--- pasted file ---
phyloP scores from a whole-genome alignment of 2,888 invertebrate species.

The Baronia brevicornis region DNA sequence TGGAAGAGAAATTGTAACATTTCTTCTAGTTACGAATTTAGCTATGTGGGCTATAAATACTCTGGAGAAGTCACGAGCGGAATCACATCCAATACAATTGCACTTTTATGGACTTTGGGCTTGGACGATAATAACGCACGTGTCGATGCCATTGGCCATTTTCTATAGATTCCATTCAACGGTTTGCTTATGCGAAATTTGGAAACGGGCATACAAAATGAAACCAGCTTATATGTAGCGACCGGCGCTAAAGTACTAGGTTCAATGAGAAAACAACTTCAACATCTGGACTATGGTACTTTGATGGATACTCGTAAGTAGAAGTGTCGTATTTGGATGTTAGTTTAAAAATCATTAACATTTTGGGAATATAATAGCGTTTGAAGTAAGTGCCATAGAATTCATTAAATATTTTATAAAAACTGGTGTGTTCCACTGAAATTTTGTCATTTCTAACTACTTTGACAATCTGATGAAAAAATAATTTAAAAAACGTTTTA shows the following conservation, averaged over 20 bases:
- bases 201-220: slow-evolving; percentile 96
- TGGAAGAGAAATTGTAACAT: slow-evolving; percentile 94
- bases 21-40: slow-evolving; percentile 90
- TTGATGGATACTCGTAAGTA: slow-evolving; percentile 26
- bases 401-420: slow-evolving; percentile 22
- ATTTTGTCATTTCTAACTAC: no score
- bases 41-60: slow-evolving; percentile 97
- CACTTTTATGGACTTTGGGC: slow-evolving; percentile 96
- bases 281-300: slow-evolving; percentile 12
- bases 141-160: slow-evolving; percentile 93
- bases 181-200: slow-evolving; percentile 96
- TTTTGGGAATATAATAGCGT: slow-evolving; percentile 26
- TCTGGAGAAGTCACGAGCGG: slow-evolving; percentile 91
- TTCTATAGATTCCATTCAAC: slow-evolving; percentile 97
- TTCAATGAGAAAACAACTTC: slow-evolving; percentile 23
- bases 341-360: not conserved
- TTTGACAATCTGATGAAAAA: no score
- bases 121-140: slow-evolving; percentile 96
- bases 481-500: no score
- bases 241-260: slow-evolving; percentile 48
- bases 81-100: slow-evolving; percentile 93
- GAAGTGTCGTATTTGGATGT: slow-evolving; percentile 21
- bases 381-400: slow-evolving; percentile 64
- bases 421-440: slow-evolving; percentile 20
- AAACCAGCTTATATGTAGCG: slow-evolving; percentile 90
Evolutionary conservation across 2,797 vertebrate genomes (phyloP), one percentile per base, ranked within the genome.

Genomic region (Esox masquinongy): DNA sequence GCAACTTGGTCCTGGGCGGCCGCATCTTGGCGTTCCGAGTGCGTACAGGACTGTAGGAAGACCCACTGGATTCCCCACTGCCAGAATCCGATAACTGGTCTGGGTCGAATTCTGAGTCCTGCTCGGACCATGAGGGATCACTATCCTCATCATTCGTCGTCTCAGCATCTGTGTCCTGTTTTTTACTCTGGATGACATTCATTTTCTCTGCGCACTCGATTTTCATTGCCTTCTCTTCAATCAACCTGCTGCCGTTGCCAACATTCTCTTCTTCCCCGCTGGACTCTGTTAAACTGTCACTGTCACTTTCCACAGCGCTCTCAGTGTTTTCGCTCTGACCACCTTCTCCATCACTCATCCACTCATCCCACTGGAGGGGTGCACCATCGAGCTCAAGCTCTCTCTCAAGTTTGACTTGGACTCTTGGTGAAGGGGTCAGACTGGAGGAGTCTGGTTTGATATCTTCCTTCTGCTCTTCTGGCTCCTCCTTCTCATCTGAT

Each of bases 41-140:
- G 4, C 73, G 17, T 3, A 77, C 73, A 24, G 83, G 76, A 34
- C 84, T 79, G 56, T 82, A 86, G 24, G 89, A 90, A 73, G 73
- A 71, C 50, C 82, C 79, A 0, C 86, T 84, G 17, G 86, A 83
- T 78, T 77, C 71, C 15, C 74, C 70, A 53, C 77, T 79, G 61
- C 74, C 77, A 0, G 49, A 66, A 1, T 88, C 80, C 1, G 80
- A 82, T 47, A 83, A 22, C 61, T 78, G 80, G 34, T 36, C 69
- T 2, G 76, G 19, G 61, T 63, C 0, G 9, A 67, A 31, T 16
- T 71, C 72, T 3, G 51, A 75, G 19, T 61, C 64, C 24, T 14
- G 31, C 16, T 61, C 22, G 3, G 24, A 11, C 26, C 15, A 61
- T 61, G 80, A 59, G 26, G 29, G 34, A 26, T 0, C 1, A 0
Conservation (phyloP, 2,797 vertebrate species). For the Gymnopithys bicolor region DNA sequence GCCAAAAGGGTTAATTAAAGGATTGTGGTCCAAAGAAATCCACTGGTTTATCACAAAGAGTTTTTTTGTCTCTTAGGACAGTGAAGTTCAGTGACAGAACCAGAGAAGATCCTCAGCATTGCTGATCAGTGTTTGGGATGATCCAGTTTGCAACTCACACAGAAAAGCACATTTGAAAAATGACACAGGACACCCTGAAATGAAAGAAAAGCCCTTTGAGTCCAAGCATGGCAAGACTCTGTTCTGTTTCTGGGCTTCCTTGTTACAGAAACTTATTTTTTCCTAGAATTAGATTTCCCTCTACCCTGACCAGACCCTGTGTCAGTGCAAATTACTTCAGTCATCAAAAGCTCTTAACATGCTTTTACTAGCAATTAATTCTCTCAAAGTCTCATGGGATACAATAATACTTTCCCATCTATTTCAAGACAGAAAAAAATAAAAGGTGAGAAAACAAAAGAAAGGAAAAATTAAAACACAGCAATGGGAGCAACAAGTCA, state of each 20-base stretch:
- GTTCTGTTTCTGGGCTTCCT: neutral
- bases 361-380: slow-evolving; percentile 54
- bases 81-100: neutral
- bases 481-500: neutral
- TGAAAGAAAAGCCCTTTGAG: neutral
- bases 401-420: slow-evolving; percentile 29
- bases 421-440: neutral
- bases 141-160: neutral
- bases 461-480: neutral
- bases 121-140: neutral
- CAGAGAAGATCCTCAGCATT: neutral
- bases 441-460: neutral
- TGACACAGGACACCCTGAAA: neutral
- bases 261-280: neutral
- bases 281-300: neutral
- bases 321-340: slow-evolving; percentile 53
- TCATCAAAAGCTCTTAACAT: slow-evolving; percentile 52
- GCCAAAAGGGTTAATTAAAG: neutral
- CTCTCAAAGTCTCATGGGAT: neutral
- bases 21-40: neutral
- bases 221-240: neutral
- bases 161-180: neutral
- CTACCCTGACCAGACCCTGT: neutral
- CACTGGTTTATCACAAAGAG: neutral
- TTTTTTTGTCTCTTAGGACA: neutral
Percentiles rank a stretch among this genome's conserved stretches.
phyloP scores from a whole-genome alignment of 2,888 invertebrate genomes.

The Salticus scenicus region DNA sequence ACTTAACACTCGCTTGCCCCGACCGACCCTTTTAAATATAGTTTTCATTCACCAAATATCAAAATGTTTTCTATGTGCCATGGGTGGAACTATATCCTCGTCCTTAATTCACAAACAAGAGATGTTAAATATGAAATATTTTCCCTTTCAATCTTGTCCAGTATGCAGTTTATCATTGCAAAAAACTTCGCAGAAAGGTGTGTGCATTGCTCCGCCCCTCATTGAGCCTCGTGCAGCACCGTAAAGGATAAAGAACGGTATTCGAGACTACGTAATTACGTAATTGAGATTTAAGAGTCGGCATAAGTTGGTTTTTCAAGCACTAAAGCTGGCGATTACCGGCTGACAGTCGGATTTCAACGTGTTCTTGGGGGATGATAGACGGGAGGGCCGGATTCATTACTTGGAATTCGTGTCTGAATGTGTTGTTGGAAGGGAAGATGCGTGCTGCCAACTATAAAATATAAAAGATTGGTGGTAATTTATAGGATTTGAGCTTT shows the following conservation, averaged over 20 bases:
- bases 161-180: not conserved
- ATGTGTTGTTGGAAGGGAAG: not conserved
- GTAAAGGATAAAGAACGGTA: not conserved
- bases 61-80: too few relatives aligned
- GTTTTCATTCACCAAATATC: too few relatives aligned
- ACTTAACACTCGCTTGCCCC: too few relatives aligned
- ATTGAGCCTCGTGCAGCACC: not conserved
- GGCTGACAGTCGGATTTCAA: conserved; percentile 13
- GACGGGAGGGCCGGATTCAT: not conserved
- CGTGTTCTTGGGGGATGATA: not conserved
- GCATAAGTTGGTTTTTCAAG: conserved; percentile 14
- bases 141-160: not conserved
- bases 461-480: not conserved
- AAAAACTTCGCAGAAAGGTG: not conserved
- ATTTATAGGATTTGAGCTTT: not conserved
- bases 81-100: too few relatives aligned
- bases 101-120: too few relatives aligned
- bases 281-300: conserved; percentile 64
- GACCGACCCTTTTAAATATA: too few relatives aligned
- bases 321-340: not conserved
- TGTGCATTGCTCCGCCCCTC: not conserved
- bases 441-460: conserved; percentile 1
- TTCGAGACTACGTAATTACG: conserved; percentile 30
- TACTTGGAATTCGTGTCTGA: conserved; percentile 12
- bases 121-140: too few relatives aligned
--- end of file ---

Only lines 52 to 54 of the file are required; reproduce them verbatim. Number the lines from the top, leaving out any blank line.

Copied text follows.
- CAGAGAAGATCCTCAGCATT: neutral
- bases 441-460: neutral
- TGACACAGGACACCCTGAAA: neutral